"I don't think there is any suggestion that the program we have in place now is not working appropriately and effectively," Fehr said.
Dick Pound, chairman of the World Anti-Doping Agency, disputed any such assessment.
The report, Pound said, "should explode this public-relations myth -- despite all the evidence to the contrary -- that there is no problem in baseball, that they've got it licked and have a robust program. It's just nonsense."
Mitchell, who authored the report along with attorneys at DLA Piper, his law firm, proposed that baseball put its testing program in the hands of an independent administrator but stopped short of recommending turning operations over to the highly regarded U.S. Anti-Doping Agency, one of the many national anti-doping organizations under WADA's umbrella. That option has long pushed for by lawmakers, the White House Office of National Drug Control Policy and many anti-doping experts.
Mitchell added that it was up to baseball's owners and players to decide the framework of the new testing system and even whether to address the matter before the current collective bargaining agreement expires in 2011. He also said Selig should create a "Department of Investigation" led by a senior baseball executive, who would report directly to baseball's president with the task of aggressively responding to allegations of illegal drug use or possession by players.
Several anti-doping experts said baseball's testing program would struggle for credibility unless it were handed off to a completely independent entity. "At the end of the day, they really need to get out of the anti-doping business," said Gary Wadler, chairman of WADA's prohibited list and methods subcommittee. "They don't have to invent [a new system]. They just have to adopt" the program accepted by Olympic sports and other international federations.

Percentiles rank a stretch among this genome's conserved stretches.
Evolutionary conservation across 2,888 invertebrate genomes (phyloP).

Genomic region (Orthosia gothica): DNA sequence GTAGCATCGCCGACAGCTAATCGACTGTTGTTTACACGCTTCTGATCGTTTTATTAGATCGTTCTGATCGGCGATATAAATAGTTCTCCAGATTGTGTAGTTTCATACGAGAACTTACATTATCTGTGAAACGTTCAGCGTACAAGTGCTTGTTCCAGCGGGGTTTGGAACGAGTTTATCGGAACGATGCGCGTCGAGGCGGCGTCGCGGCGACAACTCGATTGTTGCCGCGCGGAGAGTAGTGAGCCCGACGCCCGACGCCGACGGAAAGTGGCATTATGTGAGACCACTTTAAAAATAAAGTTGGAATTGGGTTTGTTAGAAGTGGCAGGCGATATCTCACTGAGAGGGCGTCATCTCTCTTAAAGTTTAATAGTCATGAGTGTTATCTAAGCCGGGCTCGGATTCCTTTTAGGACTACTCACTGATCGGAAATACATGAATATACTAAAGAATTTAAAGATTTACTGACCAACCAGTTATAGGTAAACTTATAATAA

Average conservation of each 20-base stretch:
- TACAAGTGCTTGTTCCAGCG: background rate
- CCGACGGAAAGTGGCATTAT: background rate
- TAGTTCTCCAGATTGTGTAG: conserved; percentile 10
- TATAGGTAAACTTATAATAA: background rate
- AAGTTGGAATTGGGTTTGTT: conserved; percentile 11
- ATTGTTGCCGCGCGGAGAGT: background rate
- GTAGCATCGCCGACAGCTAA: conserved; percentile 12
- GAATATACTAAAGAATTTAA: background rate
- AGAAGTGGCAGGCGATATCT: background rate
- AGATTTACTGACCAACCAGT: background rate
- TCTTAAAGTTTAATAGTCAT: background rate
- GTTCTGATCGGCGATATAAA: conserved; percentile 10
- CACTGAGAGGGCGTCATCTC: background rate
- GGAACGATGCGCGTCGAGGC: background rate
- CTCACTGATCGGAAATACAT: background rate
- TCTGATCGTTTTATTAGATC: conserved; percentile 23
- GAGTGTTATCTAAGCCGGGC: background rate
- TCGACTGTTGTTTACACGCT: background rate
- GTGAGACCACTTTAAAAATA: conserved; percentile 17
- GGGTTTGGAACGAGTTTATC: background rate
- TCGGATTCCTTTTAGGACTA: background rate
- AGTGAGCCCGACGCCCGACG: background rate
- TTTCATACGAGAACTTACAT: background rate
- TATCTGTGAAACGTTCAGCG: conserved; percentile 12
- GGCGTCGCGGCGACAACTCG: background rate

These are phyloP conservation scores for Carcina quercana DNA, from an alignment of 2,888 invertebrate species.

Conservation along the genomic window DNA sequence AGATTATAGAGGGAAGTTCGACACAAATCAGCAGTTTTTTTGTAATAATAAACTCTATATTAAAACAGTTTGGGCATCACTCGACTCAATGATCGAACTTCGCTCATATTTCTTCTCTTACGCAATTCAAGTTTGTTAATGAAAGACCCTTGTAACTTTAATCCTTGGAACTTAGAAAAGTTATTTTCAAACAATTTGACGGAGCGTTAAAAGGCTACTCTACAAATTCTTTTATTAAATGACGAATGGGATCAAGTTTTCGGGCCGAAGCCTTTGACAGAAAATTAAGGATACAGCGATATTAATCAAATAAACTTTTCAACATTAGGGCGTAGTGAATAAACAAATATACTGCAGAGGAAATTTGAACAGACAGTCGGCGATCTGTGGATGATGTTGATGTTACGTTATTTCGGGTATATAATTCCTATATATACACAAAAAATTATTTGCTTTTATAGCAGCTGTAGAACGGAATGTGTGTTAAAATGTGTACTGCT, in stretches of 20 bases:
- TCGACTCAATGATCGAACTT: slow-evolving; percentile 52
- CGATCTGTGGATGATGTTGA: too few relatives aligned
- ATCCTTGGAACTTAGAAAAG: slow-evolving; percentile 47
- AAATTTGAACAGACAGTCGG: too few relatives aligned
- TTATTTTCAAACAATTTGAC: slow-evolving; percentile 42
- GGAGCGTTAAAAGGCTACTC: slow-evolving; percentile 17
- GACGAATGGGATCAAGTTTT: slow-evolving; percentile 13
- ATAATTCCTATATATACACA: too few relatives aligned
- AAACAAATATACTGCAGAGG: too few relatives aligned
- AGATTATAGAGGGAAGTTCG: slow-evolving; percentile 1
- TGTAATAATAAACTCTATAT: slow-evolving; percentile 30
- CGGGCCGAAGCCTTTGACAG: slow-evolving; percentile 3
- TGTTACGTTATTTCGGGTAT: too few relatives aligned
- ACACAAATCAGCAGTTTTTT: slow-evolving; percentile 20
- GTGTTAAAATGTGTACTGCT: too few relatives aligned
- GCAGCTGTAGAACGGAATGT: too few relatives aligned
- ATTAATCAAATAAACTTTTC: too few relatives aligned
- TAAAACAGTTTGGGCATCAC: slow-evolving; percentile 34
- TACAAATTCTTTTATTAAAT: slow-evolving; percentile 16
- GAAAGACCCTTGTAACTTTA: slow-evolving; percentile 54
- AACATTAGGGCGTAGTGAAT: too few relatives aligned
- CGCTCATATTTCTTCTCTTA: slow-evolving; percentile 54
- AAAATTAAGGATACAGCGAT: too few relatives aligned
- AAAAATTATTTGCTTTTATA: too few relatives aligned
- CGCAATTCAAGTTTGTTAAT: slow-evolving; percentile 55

Any investigative arm, several experts said, should have the same independence. Pound questioned whether the department of investigation Mitchell prescribed could be either credible or effective.
"Baseball's going to set up a special 'baseball FBI' with no power to investigate, no power to seize evidence, no power to compel witnesses to come forward?" Pound said. "That's going to be kind of a farce."
The report stated that the various recommendations -- which ranged from instituting a stronger drug education program to logging packages sent to players at state ballparks -- were designed to work in tandem to create a state-of-the art program. The report maintained that "there are a number of methods by which true independence may be achieved."
Mitchell also recommended that Selig -- who hired him and his firm to produce the report in March 2006 -- forgo punishing the dozens of players implicated in the report unless their violations clearly demanded action. Pound decried Mitchell's recommendation as "outrageous and inappropriate."
Baseball is "at very much a fork in the road," Wadler said. "They have a chance to do the right thing, to take the right fork or incrementally respond to this crisis and tweak the program."